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The European Central Bank should start unwinding its ultra-loose monetary policy this year, German Finance Minister Wolfgang Schaeuble said in an interview to be published on Friday, adding that it would not be easy.
"The European Central Bank will have the tough task of getting out of the ultra-expansionary monetary policy," Schaeuble told the Sueddeutsche Zeitung newspaper. "It would presumably be right if the ECB dared to exit this year".
Schaeuble added it was "possible and necessary" for the next government to lower taxes after Germany's general election in September.
He said forecasts that inflation could reach 3 percent in Germany this year would exacerbate concerns about current low interest rates.
While admitting he was no fan of the ECB's monetary policy, he added, "The ECB has a mandate for the eurozone, and it carries it out well."
Schaeuble said the core issue was that a number of eurozone countries had not been able to boost competitiveness as required. "The problem is the weakness of the other countries, not Germany's strength," he said.
The conservative minister said it would take a great effort to convince German citizens that the common currency provided more employment, social and business benefits than risks and negative consequences.
To help Germany make the argument, he said it was essential that Italy and other countries stuck to the agreed rules.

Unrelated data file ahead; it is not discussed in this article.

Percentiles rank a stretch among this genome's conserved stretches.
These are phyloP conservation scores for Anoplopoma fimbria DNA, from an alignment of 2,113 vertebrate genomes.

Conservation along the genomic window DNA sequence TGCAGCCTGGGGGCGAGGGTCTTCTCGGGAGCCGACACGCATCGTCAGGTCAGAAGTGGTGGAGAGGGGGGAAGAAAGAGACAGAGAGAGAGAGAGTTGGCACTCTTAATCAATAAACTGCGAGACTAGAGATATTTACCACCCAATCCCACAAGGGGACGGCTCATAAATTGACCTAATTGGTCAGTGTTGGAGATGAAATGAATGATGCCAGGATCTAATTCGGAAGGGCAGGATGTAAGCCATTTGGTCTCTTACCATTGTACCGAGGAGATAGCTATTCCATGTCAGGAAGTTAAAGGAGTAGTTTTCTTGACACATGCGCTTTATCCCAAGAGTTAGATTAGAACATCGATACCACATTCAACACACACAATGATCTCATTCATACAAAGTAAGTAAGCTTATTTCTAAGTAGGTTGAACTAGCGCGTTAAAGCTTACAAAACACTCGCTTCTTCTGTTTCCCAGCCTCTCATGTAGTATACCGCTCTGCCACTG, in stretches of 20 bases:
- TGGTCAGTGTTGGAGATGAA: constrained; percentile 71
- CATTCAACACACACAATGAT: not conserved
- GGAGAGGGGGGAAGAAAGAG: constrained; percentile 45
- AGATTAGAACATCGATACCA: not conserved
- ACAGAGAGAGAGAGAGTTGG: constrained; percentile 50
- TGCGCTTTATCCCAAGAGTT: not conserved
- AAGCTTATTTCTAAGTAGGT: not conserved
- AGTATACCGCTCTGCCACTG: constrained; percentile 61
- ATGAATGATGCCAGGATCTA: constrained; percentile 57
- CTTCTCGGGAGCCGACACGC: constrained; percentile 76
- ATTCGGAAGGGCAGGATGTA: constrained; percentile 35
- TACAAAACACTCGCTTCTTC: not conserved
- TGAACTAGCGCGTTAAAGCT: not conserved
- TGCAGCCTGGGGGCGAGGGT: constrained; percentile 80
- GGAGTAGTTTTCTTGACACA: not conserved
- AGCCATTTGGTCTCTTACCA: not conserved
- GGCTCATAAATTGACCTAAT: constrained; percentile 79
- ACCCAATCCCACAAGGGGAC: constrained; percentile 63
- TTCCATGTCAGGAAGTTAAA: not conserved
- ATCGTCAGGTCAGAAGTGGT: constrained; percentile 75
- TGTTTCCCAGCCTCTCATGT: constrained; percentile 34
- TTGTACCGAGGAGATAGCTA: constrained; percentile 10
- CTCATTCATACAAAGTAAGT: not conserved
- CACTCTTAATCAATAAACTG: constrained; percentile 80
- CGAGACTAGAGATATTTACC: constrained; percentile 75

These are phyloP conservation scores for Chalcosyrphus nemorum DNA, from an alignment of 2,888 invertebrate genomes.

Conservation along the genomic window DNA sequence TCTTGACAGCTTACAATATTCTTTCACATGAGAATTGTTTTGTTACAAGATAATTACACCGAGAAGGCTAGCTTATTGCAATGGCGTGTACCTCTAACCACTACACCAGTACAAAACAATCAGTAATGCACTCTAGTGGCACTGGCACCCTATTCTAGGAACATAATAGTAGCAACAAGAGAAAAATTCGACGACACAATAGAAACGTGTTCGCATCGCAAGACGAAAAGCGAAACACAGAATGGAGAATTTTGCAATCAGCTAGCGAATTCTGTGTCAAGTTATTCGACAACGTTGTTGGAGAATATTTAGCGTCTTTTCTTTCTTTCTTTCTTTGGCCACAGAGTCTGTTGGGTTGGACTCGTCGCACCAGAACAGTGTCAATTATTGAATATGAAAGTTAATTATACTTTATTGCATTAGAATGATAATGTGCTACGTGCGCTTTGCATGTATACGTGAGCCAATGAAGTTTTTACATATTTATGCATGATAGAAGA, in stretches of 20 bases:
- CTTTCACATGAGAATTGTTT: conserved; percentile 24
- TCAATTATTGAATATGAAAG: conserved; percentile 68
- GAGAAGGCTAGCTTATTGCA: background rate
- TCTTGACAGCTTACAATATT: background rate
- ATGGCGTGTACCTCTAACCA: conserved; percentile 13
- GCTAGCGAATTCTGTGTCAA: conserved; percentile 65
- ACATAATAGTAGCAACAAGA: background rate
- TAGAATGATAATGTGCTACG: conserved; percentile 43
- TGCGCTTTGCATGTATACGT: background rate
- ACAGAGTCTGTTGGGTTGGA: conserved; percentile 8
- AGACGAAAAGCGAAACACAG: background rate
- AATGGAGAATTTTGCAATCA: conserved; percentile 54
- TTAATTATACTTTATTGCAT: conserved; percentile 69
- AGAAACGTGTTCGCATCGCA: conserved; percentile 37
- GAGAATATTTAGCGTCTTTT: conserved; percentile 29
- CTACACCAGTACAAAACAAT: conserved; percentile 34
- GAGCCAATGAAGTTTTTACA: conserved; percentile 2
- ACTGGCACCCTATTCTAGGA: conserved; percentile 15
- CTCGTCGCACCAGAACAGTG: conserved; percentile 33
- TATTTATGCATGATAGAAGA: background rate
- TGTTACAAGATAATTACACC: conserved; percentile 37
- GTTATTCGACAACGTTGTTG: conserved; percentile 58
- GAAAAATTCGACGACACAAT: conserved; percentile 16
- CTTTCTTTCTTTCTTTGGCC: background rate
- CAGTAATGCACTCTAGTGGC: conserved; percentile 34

Schaeuble's deputy Jens Spahn told Reuters last week that a "prudent start to the exit" of the ECB's expansive monetary policy was desirable.
The ECB aims for inflation of just under 2 percent, but it has undershot its target for years. To fight off deflation, the central bank has cut interest rates to zero and launched a massive but controversial bond-buying programme.
Schaeuble and other German lawmakers have warned the ECB risks fuelling support for eurosceptic parties if it does not change course soon.
German federal, state and local governments and its social insurance funds have saved 240 billion euros since 2008 as the result of low rates, and 47 billion euros in 2016 alone, the Handelsblatt newspaper reported in Friday editions, citing calculations made by the German central bank.
The Rheinisch-Westfaelisches Institut fuer Wirtschaftsforschung, an economic policy centre, estimates that an interest rate increase of one percent would raise Germany's debt service costs by 21 billion euros per year, Handelsblatt said.